The GT is suitable for more than just high-speed jaunts, of course. The multipurpose cockpit, which can accommodate up to eight passengers, features a sundeck with sliding loungers, a wet bar and BBQ, and a foldaway dining table for alfresco entertaining. Further toward the stern, a beach club sits atop a garage with an electric transom door.

The garage has an electric transom door. MAYLA

The GT is even fit for overnight stays. Below deck lies a cabin with a double bed, sofa, wardrobe, vanity, and en suite. You can also expect a high-tech entertainment system with TVs and premium audio.

As for price, the GT with the entry-level powertrain will cost between $2.7 million and $2.9, depending on the final configuration. (You can fine-tune the layout, hull color, and interiors, naturally.) Interested buyers can set up a sea trial with Mayla, with test-drives set to begin this spring in Europe.

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Red Centre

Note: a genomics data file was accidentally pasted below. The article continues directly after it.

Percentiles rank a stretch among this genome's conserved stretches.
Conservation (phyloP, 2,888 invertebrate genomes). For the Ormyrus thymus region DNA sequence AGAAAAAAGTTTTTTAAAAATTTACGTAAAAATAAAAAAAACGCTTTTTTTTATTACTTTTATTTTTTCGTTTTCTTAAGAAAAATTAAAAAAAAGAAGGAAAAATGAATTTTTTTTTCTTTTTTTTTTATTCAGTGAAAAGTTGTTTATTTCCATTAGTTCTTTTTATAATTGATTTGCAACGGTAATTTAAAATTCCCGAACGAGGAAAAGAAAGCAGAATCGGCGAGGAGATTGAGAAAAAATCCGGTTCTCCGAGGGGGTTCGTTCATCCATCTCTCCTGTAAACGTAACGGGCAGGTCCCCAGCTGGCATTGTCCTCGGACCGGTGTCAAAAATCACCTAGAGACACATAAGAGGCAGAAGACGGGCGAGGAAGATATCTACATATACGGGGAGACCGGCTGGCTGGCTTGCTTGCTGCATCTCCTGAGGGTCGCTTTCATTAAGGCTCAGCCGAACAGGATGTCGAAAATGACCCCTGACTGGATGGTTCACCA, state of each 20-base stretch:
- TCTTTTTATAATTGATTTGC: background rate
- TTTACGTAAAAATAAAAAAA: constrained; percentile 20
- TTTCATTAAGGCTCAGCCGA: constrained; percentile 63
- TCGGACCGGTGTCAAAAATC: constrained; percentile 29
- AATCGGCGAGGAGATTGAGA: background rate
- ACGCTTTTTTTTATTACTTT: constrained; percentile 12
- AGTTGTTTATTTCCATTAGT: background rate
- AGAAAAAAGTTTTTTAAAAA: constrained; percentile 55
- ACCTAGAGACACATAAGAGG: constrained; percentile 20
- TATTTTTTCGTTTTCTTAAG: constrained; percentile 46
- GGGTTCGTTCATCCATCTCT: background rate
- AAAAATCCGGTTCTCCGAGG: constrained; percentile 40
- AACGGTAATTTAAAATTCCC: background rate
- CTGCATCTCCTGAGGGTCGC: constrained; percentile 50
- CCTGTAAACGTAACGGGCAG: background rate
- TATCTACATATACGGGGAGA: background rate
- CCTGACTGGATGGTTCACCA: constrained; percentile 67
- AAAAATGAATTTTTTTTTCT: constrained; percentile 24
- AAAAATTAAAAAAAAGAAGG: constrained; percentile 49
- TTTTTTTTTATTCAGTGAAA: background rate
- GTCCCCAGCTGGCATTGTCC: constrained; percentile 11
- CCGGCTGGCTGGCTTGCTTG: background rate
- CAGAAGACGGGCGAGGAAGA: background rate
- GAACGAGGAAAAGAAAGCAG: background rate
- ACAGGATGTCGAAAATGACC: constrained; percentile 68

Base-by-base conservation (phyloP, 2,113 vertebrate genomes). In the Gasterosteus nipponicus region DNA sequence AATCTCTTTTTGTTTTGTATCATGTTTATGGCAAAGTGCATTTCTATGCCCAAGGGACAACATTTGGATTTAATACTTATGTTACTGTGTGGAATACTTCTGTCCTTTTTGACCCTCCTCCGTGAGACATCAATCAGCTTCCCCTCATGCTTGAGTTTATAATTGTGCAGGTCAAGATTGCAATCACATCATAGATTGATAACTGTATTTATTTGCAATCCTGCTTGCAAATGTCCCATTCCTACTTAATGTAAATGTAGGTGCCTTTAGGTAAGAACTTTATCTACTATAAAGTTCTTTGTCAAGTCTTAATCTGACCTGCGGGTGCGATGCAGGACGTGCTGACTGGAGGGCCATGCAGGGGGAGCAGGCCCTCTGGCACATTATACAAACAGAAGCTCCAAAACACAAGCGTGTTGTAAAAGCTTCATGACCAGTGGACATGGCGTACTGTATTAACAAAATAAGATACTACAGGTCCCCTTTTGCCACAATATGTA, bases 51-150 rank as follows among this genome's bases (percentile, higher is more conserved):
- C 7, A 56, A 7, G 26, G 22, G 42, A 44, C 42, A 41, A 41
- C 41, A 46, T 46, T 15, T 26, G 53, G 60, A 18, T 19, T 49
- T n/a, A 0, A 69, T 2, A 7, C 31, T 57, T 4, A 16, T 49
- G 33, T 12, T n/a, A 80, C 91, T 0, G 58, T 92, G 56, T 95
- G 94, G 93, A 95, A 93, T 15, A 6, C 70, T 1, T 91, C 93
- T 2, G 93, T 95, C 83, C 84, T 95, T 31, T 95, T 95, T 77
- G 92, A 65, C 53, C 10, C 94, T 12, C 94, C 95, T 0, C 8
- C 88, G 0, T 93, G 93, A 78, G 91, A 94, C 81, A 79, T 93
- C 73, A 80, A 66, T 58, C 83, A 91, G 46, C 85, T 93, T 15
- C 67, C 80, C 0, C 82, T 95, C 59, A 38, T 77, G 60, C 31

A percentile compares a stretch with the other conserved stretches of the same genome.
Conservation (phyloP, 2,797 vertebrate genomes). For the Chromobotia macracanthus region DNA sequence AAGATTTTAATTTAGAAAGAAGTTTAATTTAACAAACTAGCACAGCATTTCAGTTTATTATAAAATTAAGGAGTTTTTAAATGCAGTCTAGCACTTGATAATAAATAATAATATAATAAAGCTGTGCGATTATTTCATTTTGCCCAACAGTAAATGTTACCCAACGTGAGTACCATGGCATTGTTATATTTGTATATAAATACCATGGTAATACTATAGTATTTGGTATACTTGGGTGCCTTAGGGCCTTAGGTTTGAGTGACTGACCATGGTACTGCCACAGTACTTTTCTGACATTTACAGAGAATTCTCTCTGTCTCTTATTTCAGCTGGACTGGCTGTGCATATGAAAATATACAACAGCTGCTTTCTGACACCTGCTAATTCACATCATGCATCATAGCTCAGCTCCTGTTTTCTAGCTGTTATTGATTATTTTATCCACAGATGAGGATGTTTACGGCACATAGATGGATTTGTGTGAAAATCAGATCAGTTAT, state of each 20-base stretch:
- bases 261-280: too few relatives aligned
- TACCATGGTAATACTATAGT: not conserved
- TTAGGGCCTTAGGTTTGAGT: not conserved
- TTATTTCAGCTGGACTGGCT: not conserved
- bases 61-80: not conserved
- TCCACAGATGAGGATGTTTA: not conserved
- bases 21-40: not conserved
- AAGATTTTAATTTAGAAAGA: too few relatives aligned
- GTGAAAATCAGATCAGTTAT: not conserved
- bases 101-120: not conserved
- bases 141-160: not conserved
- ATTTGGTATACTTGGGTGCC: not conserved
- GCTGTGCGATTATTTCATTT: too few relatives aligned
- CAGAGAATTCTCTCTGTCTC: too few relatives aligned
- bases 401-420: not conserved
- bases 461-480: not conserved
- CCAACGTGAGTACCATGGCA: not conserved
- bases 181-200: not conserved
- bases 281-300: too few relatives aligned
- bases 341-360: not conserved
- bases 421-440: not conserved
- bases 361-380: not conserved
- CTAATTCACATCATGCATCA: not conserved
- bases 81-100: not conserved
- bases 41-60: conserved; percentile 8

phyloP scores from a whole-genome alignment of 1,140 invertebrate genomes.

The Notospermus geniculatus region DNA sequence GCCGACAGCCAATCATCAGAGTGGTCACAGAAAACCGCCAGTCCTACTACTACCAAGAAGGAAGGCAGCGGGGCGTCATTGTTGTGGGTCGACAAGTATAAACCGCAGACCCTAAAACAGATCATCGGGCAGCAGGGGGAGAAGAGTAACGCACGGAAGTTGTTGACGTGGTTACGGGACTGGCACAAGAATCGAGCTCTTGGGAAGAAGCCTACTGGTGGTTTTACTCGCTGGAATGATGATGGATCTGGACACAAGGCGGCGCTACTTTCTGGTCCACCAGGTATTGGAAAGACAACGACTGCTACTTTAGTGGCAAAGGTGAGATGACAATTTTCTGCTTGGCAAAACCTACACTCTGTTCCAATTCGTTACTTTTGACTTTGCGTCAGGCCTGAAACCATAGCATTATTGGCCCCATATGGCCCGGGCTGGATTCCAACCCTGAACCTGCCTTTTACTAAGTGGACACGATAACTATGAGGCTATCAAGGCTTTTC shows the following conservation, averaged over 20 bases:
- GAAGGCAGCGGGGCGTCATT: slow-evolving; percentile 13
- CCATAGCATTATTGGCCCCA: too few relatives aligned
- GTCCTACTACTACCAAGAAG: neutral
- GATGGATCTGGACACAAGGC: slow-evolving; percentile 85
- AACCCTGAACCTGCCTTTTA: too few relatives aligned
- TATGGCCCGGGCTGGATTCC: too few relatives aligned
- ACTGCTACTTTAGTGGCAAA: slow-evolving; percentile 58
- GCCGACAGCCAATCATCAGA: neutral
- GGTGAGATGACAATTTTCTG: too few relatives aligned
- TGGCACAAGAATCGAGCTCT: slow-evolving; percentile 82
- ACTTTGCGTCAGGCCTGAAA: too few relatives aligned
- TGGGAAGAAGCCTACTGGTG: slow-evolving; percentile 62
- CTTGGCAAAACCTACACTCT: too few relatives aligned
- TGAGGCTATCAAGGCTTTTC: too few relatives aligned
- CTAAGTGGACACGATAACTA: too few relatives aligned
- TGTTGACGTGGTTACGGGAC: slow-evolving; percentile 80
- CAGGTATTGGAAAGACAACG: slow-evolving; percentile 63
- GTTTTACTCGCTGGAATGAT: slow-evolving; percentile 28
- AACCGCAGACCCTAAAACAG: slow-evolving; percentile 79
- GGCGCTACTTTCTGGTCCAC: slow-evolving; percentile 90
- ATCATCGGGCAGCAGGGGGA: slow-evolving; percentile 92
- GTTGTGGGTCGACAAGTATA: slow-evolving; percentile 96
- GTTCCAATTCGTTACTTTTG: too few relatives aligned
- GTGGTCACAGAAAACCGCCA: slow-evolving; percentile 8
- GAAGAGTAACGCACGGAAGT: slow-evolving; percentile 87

First Nations artist Shaun Daniel Allen joins forces with Chopard to create a timepiece inspired by the Australian landscape.

By Horacio Silva 29/01/2024

Shaun Daniel Allen does not look like your typical collaborator on a prestige watch. For one, Shal, as he prefers to be known (“There are many Shauns but only one Shal,” he explains), is more heavily tattooed than your average roadie. His youthful appearance, bad-boy ink and all, belies his 38 years and leads to a disconnect. 

He recounts being recognised on the street recently by a journalist, who, unable to remember his name, shouted out, “Chopard!” “I was with a friend,” Shal says, holding court in his apartment in Sydney’s inner city, “and he’s, like, ‘What the hell? Does that happen to you often?’”

Perhaps because of his body art, he reasons, “People don’t put me and Chopard together.” It’s not hard to understand the confusion, Shal adds; even he was taken aback when Chopard reached out to him about a potential collaboration a little more than a year ago. “When I first went in to see them, I was, like, I don’t know if I’m your guy. I’m not used to being in those rooms and having those conversations.”

He’ll have to adapt quickly to his new reality. Last month Chopard released Shal’s interpretation of the Swiss brand’s storied Alpine Eagle model, which in itself was a redo of the St. Moritz, the first watch creation by Karl-Friedrich Scheufele (now Co-President of Chopard) in the late 1970s.